What’s next for mobile finance in Africa? Q&A with Greta Bull

June 12, 2015

Greta Bull on progress in financial inclusion in Africa to date, why Tanzania matters and the prospects for greater change

The story of mobile finance in Africa seems tailor-made for headlines in the age of the start-up: unencumbered by legacy infrastructure, the continent has been able to “leapfrog” the West in tackling economic challenges with technology. The reality, however, is more complicated than any leapfrog narrative, and much more interesting.

A better descriptor would be an evolving ecosystem, as it highlights the complex and ongoing interplay of forces like consumer demand and regulatory attitudes that in turn create the foundation for new mobile finance offerings. Understanding that dynamic is key to understanding the prospects for greater progress in financial inclusion explains Greta Bull, Manager, Financial Institutions Group Advisory services in Sub-Saharan Africa at IFC, the private-sector development arm of the World Bank Group.

Q: How significant has progress been in increasing financial inclusion in Africa?

A: According to the latest Findex data, released last month, only 34% of African adults hold an account at a formal financial institution today. This is an improvement compared with the latest survey in 2011, when 24% of African adults had an account at a formal financial institution, but still means the vast majority of Africans do not have a safe and reliable way of saving money, efficient ways of transferring funds, no access to credit and no insurance.

Q: What more can be done, and what role can digital financial services like mobile payments play?

A: Digital financial services have shown to be a fairly quick remedy to this problem, at least to some extent. In Kenya, where financial inclusion used to be as low as in other African countries, more than half the population has an account at a formal financial institution today, and that is to a large extent due to the success of M-PESA and other mobile financial services providers.

Q: Tanzania is the first country in the world in which mobile financial services providers have sat down to agree on standards and rules for interoperability. What factors enabled this to happen in Tanzania?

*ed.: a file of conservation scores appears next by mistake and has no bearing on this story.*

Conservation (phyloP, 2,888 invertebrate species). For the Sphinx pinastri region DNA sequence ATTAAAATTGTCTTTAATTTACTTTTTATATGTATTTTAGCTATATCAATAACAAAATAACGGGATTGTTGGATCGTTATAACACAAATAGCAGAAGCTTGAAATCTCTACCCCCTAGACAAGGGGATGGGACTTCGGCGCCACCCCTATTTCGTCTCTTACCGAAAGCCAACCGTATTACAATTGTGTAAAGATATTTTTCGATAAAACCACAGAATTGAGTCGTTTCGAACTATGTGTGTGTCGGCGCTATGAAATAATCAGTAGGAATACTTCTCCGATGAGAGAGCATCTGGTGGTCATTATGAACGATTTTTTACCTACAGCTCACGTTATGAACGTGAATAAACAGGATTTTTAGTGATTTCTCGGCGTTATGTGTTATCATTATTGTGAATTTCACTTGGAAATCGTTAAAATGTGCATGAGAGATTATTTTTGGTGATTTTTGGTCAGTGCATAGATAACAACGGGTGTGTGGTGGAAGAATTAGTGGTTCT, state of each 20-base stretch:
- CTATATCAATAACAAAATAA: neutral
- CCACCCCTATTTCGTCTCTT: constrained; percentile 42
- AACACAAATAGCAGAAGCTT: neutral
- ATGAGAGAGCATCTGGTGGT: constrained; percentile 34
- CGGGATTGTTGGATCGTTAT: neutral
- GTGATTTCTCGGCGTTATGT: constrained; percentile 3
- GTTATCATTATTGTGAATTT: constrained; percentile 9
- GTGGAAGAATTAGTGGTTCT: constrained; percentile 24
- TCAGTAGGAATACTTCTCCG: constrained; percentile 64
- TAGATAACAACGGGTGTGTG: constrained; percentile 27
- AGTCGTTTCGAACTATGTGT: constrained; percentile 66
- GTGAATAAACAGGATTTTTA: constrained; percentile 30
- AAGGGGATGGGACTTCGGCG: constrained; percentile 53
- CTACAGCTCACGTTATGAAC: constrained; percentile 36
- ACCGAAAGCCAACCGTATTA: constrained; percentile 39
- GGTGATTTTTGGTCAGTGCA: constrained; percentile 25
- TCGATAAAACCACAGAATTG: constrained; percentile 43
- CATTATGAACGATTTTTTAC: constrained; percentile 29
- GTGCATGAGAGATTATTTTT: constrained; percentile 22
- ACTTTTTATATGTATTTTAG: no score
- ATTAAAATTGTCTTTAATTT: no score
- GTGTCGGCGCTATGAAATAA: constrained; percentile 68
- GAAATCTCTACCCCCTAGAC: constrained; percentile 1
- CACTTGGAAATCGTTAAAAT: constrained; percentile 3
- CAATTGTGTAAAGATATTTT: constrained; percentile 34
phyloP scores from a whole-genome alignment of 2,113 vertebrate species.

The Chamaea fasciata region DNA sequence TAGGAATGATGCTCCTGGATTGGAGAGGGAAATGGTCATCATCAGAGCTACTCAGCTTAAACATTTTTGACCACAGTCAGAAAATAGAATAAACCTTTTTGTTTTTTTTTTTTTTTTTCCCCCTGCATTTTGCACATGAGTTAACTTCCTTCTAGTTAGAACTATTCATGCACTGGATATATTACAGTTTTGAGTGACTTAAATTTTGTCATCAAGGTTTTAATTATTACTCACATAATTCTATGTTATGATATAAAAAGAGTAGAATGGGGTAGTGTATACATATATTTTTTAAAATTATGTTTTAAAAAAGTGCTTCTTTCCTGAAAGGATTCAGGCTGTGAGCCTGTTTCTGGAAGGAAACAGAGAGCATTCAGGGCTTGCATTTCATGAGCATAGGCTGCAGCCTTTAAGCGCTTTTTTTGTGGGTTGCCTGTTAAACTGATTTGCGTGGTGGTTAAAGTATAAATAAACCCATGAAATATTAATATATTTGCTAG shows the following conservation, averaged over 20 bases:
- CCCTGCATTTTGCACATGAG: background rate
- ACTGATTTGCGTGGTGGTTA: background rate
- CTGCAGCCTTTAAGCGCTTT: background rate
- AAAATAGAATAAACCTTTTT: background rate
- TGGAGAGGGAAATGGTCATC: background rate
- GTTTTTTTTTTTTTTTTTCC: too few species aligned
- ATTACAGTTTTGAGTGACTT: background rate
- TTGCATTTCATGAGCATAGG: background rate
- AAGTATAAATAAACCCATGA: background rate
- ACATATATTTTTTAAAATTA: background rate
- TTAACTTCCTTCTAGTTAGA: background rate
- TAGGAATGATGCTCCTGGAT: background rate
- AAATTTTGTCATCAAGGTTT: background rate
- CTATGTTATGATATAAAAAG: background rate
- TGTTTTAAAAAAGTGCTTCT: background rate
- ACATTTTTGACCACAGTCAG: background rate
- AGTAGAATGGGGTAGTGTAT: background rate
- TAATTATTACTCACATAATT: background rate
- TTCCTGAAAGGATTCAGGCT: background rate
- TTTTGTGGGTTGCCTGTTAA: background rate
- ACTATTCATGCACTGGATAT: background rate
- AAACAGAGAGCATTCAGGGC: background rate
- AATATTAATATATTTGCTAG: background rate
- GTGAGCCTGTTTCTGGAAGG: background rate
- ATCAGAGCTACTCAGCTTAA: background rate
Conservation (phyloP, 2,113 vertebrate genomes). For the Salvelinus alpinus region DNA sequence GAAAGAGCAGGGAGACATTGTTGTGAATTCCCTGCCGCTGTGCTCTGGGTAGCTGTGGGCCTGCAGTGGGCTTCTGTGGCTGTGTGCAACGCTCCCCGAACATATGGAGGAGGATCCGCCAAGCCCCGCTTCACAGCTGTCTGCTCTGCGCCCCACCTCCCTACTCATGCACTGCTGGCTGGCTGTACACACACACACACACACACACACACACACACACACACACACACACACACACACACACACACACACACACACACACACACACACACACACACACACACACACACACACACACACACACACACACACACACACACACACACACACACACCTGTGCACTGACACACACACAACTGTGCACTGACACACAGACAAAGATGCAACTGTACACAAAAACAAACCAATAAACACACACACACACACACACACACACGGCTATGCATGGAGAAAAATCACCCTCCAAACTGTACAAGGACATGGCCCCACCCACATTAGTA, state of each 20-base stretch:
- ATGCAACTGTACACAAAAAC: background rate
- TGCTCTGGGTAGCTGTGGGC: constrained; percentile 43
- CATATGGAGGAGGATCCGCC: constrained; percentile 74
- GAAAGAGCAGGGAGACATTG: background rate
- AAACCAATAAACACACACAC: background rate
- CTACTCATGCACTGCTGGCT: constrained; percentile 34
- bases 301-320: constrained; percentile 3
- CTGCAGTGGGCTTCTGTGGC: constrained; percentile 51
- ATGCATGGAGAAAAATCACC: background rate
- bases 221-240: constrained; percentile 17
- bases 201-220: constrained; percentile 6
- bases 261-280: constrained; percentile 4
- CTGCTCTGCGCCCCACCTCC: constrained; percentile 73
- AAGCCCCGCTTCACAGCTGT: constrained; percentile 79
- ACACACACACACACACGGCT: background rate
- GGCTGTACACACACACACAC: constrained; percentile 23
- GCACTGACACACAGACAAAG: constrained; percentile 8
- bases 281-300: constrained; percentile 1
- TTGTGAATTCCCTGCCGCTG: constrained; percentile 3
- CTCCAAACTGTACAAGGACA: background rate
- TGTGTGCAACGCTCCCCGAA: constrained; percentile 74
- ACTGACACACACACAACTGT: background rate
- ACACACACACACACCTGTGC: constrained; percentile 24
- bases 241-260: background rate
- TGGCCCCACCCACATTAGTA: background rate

A: For a market to be ready for interoperability it needs to have reached a certain maturity. Tanzania had an evident market demand for interoperable mobile financial services—that is, it was clear that customers wanted to be able to interact across mobile accounts of different service providers. Some were already using vouchers to do so.

The Tanzanian mobile financial services market is also relatively well balanced, with a number of almost equally large operators. That meant there was relative parity between the negotiating partners in the industry process.

Last but not least, there was a supportive regulatory environment. The consensus of the stakeholders involved in the interoperability process is that the Bank of Tanzania is a progressive institution that regards itself as an enabling agency rather than an entity that dictates how markets should organize themselves. And this allowed the industry in Tanzania to sit down and agree on a model of interoperability that operators were happy to engage with. It allowed Tanzania to succeed.

How important is interoperability between mobile money providers to increasing financial inclusion in Africa?

A: It is potentially very important. Interoperability is likely to increase the number of access points and use cases for mobile financial services for customers and can reduce the cost of using services. It may also enable mobile financial services providers to expand their businesses and grow volumes. As the market matures, you find that financial services providers begin to offer a broader spectrum of financial services over the mobile financial services platform, such as loans, savings accounts and insurance. That’s what I would call mobile banking, and that’s what IFC, with our efforts to support the advancement of digital financial services in Africa and elsewhere, would like to see much more of in the future.



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